After the release of a new Direction Package on Sept. 24, students around campus have started to question the role USM serves as a public institution.
For junior women and gender studies students Jules Purnell and Meaghan LaSala, their questions about the Direction Package eventually became action, in the face of ongoing cuts, specifically the threat to their major of study.
“Last semester we were basically asked, ‘Why is your program valuable, and why should we not cut you?’ We had to do a sort of song and dance about what’s valuable about women and gender studies and what makes this a valuable field of study,” Purnell said.
Purnell sees cuts to programs as destructive to USM and as backpedaling on the part of the administration, rather than moving forward.
“[Education] isn’t just ‘Let’s see how much money we can make,’” said Purnell. “There’s a different kind of fulfillment to be gained from education, and it’s something that we’ve been missing out on in a lot of ways.”
With this, Purnell and LaSala were given the idea of “When Students Act Administration Listens: A Panel Discussion on Student Activism” by professor Wendy Chapkis. According to LaSala, the idea had been floating around, but she and Jules, alongside Chapkis, were the ones who decided to run with it.
Prior to the event, LaSala explained that the panel served the purpose of trying to engage students to bring more voices to the table and to to offer up different visions to the administration of what the purpose of USM is as a whole.
The worry they have for the lack of clarity of USM’s place in education stemmed from the language of the Direction Package, which they believe is moving further down the path of a corporate model of educational institutions.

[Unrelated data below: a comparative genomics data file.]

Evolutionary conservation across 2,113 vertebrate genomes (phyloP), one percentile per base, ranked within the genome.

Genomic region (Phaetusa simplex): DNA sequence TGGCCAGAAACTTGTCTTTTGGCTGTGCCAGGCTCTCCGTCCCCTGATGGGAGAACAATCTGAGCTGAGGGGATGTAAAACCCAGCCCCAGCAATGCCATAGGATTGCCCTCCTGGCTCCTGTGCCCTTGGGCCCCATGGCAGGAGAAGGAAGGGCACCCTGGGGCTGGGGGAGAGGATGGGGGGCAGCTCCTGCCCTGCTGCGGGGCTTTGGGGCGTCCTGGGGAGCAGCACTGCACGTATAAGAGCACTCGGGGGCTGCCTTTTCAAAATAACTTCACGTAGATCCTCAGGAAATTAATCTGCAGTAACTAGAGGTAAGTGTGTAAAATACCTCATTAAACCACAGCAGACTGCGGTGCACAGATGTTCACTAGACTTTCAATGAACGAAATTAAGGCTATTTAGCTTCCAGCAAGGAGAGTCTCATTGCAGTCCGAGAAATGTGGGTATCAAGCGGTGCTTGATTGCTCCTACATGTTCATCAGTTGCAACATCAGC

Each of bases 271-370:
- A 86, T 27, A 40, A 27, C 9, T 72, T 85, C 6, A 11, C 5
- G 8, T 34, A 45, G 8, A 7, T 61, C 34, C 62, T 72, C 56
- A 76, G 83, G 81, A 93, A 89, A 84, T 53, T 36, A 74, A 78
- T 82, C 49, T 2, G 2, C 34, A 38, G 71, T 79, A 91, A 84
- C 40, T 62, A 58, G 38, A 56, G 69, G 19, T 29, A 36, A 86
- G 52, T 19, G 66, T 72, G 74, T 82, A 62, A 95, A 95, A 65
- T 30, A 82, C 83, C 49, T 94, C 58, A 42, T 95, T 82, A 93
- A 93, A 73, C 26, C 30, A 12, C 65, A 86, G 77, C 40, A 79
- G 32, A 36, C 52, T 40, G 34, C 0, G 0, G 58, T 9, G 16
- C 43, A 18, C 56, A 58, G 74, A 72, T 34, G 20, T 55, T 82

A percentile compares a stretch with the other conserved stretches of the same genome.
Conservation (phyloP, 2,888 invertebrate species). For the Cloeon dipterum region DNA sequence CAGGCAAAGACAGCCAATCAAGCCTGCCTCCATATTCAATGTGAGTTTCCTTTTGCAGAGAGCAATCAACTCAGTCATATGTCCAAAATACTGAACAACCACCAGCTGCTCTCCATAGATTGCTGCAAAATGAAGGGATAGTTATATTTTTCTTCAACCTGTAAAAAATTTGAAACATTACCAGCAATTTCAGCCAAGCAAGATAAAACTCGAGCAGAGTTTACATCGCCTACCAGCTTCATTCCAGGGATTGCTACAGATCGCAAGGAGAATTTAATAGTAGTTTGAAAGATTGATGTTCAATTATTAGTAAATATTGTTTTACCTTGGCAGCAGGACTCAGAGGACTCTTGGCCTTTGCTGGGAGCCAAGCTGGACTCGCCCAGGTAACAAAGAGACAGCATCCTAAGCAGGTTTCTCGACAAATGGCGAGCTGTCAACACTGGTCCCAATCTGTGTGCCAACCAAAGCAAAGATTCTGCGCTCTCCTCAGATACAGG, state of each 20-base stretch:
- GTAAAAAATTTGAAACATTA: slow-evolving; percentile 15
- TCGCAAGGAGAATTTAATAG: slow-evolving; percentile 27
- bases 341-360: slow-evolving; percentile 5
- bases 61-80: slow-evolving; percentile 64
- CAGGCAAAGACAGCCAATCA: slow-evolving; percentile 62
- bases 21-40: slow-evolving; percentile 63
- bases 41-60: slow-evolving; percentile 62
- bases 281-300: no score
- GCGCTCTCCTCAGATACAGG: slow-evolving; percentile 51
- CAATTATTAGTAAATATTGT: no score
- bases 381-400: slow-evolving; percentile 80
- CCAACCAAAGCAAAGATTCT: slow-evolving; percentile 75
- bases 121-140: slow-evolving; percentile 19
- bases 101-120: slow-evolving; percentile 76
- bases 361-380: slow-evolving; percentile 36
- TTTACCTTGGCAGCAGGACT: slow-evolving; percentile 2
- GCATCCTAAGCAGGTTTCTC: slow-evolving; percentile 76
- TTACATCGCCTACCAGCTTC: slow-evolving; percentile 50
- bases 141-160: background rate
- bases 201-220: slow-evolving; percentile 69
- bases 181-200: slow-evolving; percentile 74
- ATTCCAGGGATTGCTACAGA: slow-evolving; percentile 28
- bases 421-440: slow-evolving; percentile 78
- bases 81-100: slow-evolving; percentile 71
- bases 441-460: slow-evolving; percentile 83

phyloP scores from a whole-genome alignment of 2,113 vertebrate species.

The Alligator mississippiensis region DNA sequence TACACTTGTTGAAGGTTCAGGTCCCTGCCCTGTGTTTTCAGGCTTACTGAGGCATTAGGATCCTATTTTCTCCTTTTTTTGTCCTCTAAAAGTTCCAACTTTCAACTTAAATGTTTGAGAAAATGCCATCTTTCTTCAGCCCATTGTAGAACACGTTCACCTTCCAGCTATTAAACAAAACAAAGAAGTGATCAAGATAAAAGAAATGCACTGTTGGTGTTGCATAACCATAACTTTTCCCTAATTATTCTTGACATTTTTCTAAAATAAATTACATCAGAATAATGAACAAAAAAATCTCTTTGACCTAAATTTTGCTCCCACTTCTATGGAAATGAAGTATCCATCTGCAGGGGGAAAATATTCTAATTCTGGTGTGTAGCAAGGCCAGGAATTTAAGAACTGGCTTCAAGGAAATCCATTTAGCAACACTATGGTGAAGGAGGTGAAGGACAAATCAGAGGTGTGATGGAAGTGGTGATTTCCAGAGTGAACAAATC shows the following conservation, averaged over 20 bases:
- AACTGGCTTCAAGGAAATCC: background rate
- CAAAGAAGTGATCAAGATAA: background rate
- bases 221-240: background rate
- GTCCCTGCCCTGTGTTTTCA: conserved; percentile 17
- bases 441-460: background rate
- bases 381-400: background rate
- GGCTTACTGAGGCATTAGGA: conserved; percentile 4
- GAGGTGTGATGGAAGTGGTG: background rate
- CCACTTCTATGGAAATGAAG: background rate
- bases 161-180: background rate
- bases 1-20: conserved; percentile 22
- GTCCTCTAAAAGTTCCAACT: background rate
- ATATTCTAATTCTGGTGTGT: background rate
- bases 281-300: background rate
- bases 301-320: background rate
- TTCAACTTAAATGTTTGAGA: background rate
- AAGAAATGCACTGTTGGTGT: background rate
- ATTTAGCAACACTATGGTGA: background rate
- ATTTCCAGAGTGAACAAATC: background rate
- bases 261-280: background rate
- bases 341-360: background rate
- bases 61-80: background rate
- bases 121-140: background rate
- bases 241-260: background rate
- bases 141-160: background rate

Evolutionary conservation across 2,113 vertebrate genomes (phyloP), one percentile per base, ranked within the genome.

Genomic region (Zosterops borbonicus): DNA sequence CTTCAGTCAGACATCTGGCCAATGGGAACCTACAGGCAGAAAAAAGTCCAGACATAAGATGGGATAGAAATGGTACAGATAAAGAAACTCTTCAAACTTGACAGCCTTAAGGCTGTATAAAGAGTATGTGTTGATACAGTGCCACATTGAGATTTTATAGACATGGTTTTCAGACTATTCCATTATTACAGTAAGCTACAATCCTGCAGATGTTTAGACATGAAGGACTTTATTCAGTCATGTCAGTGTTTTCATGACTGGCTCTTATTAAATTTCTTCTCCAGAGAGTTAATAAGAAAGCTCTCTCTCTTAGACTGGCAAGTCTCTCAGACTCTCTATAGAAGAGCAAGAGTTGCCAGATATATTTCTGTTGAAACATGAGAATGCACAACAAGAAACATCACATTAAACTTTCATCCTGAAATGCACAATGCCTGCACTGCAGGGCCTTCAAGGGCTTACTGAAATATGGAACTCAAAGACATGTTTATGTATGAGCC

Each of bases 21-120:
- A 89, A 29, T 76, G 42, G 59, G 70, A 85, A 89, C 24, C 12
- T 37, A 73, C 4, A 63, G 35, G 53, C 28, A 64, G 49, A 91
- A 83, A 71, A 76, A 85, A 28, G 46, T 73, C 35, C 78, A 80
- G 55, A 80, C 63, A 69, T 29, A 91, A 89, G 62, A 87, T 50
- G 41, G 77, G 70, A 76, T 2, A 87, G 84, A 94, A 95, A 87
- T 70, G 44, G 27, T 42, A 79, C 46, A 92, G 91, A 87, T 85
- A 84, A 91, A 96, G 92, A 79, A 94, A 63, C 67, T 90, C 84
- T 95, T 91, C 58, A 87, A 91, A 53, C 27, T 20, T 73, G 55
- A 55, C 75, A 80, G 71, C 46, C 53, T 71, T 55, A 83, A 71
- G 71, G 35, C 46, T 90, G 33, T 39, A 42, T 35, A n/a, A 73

“[Administrators] are prioritizing programs based on value systems that are about capital need rather than social need,” LaSala said.
Purnell fears for the future of programs like physics and humanities in general.
“There are a lot of other schools like SMCC that have really great programs for people for jobs in industry,” said Purnell. “So why not be a liberal arts college that’s geared more toward ‘Let’s be global citizens. Let’s think a little bit more about how our impact on the world actually impacts everybody,’ instead of just, ‘Let’s make money, right here, right now.’”
The next planned event, led by Student Body President Kelsea Dunham and Student Body Vice President Marpheen Chann, is Student Vision 2013, a two-day working session open to students only. The goal of the event is to generate student feedback to be used in what Dunham said was a more student-centered Direction Package that will be submitted to the administration.
“I organized Student Vision after I saw the administration’s direction and noticed that, in my opinion, there was a lack of student input and involvement in it,” Dunham said.
“If we could design the perfect university, and tell them what it looks like from a variety of different students: undergrads, grads, residents, commuters, traditional, nontraditional. If we could figure out the ways that we all touch the university and things that could be improved, what would that look like?”
Like Purnell and LaSala, Dunham’s concern is also rooted in the language of the Direction Package.
“It was very vague, and in my opinion, top down,” said Dunham. “It started from the trustee level and how the university is suppose to serve the state and trustees, but it said really nothing about how it’s supposed to serve students, ultimately, and I think we should be the first that are being served.”
“The Direction Package is a part of an international assault on the right to an accessible and affordable education,” said LaSala. “And especially being a public institution, USM is the only path to accessible education that a lot of people have, and to be carving out essential programs and departments from our public institution in southern Maine is completely unacceptable.”
Student Vision workshops will be held in the Faculty Dining Room and the Presidential Dining Room in Brooks Student Center on Friday, Nov. 1 from 10:00 a.m. to 6:00 p.m., and 113 Bailey Hall, also in Gorham, on Saturday, Nov. 2 from 11:00 a.m. to 3:00 p.m.